For best flight performance the model must be equipped with an efficient propeller. Select a hard block 8" x 1‑1/2" x 1" for the prop. Drill the tiny hole for the propeller shaft. then cut the blank as indicated. A right‑hand prop is carved: thin the blades as much as possible while still retaining the required strength. Cut the blades to a nice smooth shape ‑ take your time and do a good job. The spinner is made by cementing small blocks to the sides of the hub; when dry they are cut to the desired shape. Several coats of light dope, if lightly sanded between coats, will give a smooth finish. Some kind of free‑wheel gadget should be used to permit the prop to spin in the glide. Cement a washer to the back of the prop, too.


A neat, attractive covering job is a necessity for any fine flying scale model. Colored tissue is used and since this is a commercial plane, most any color combination will be correct. Our test model of the Cadet was colored red and blue with black trim. Every bit of the structure should be lightly but thoroughly sanded to properly prepare for a neat job. Cement cellophane side windows to place before starting to cover the fuselage, Bear in mind that only the longerons and stringers should touch the covering; the use of numerous small pieces of tissue on curved parts will help avoid wrinkles. Use only enough banana oil adhesive to stick the extremities of the area being covered and lap the individual pieces neatly. The balsa cowling and other similar parts are tissue‑covered, too. Use several separate pieces of tissue on the wing tips, etc, Once covered, all parts are lightly sprayed with water to tighten the tissue. The tail surfaces and wing should he pinned to a flat surface to prevent warping. Clear dope is not applied to the covering until later,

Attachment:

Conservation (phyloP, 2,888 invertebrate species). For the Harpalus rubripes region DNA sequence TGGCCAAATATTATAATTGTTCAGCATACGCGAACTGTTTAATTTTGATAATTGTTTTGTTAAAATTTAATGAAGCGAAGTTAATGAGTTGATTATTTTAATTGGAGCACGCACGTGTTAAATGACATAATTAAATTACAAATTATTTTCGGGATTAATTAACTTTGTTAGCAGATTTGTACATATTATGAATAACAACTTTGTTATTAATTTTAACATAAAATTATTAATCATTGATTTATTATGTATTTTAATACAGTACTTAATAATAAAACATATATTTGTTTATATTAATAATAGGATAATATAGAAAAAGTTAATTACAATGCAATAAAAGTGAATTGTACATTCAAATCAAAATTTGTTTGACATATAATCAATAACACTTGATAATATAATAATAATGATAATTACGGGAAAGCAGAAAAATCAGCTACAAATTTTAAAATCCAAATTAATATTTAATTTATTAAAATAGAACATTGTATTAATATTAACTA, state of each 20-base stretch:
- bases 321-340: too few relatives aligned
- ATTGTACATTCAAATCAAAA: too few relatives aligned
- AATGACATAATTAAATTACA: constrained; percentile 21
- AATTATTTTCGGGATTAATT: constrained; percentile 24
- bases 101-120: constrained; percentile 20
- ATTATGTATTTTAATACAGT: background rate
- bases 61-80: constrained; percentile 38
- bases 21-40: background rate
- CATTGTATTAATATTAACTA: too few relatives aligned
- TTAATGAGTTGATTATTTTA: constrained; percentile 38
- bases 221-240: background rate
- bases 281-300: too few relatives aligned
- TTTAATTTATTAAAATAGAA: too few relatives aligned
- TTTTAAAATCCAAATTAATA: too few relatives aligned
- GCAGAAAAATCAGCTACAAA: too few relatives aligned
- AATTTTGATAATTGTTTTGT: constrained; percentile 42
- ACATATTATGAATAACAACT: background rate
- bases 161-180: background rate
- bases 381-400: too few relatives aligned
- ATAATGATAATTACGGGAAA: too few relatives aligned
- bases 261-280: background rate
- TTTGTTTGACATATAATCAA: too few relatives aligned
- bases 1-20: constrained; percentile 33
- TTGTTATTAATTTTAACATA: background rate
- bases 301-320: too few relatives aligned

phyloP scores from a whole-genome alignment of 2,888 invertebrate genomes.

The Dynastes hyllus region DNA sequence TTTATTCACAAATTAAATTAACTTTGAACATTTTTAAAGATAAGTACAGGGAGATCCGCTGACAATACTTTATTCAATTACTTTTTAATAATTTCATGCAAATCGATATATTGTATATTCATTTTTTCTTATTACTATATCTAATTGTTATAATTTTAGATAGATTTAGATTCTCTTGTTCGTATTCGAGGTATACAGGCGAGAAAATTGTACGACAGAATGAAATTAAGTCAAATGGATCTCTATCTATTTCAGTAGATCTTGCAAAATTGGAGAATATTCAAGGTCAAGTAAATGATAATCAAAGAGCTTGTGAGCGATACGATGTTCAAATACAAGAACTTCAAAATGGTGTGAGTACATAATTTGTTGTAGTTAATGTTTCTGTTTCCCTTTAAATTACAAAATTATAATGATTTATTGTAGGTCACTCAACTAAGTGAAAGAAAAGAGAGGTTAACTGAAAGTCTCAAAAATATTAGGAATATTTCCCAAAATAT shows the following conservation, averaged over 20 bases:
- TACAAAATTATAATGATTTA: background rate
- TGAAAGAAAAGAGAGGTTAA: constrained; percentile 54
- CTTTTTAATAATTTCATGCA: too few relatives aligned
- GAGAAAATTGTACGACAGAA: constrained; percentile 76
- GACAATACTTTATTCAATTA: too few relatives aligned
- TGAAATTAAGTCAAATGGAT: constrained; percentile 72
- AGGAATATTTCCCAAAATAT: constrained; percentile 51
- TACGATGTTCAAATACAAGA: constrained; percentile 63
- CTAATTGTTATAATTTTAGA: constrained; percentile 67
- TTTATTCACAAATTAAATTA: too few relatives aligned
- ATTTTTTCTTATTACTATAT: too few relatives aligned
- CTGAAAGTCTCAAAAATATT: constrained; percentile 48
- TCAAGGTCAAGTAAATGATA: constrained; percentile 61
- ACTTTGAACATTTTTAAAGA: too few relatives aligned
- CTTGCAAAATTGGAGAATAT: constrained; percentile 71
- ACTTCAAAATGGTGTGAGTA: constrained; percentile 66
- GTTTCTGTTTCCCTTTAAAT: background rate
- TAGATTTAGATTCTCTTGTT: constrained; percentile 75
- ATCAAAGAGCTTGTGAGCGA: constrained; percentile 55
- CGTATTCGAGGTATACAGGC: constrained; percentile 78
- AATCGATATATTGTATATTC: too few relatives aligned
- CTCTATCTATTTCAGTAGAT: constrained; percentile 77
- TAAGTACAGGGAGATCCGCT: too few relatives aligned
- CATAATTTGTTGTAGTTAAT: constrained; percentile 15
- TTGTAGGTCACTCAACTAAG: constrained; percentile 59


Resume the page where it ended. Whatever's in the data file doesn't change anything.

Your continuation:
The various parts are now assembled. A half‑windshield pattern is given on the plan; cut a complete paper pattern to make certain that it will fit your model before cutting one from celluloid. Avoid cement smears when attaching the windshield. Attach the stabilizer to its position on the top longerons. Off‑set the rudder a bit to counteract prop torque: it should be perpendicular to the stabilizer. The balsa landing gear struts which were made previously should be attached. On the original model they were secured by covering both wire and wood with light silk which was then doped fast. Cover the struts with tissue to match the fuselage. The struts between the landing gear legs are made from rounded bamboo splints. Bearings should be cemented to the wheels so they will revolve smoothly, Color the wheels and tires. Wheels are held to place by a drop of solder at the end of the axles. Attach the wings. This will be an easy matter since the exact position and angle have already been determined. Tips should be elevated 1‑3/8" to give the proper angle of dihedral. A coat of clear dope can now be brushed on the entire model. Do this in a dry room to prevent "blushing"; exercise caution to avoid warping of the flying surfaces.